steering clear of the mainstream
since 2001

june 2010

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info opinion


"Dimstar" CD


Genres: 'avant pop chamber rock', experimental pop, ambient pop

email the band

Feb 16 - 22 2004

Since Full have given themselves the "avant pop chamber rock" tag, I'm going to break this review down into four sections.  One for each word.  Seems fitting, doesn't it?

"Avant" means, of course, "before" in French.  It's that tag that's given to experimental music ahead of its time - "avant-garde", "avant-rock", etc.  Full certainly lives up to this term; the band's unique, textured songs are frequently quite different from the norm.  Though comparisons can be drawn to the likes of Stereolab and Portishead, for the most part Full's sound is completely one-of-a-kind.  The layered, melodic smorgasbord of "Parachute," for example - filled with stray horns, cutting electronics, and trip-hop-esque vocals - has certain influences but is on the whole very unusual.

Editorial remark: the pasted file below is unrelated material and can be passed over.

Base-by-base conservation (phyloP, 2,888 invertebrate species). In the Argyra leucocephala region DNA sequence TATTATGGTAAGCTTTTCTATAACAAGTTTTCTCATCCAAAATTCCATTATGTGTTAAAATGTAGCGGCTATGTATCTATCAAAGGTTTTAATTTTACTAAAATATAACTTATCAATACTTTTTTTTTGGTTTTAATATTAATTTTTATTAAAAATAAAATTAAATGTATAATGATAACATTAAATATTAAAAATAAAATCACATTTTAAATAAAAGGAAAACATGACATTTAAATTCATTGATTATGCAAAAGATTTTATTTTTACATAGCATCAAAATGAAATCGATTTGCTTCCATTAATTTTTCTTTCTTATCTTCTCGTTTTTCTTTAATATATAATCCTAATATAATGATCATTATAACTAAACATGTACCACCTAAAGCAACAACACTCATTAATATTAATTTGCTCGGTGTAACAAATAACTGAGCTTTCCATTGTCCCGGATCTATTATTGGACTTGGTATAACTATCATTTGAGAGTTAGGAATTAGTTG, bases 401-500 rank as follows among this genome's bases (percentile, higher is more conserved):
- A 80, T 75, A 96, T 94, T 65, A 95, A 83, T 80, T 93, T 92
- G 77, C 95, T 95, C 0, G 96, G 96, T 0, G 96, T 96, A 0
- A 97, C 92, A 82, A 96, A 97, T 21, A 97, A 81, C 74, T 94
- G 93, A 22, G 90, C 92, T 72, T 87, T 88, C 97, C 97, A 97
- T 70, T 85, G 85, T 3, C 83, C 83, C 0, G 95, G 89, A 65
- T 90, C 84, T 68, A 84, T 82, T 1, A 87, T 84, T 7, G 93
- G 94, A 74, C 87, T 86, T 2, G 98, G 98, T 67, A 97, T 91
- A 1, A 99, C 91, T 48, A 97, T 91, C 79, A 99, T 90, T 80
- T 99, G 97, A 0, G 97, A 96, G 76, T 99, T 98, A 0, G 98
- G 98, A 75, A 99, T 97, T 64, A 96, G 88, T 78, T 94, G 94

"Pop" suggests melody, infectiousness, and accessibility.  Pop music is usually the most simple, easy-to-grasp kind of sound - just like pop art.  And while Dimstar is certainly brimming in melodies, they are often not made as obvious as some listeners may expect.  As a result, though Full certainly makes pop, this album is by no means a collection of "singles" - some of the planet's more impatient listeners may have a tough time appreciating the disc's buried hooks.

"Chamber" is used as a prefix, usually either to "pop", or, as is the case here, to "rock".  It suggests a connection to classical chamber music, injecting songs with orchestral instruments, like horns and strings.  Once again, Full delivers.  Every tune is packed with cello, trumpet, vibraphone, sax, and more.  The results are often lush, pleasant, and complexly deep and rich-sounding.  Though this means the listener is confronted with a lot to sort out in his/her mind (tracks like "Break" and "Been Had" can be initially quite overwhelming), it also means the pieces stay fresh and enjoyable for the long run.

As for "rock", well, I'm not even going to attempt to explain it.  Some of Dimstar's tracks see Full in rock onslaught mode - "Trip Up" has a hectic, rocked-up finale kind of like a Sweep The Leg Johnny tune (except not twenty minutes long) crossed with some Peter Brotzmann-esque free jazz squall.  Though rock music isn't the largest influence here, it is certainly present - despite the fact that most true rockers may find this a bit too calm for their tastes.

So, in conclusion, Full lives up to their billing.  If "avant pop chamber rock" sounds good to you, then perhaps this will too.


Matt Shimmer

[Vitals: 14 tracks, distributed by the band, released 2003]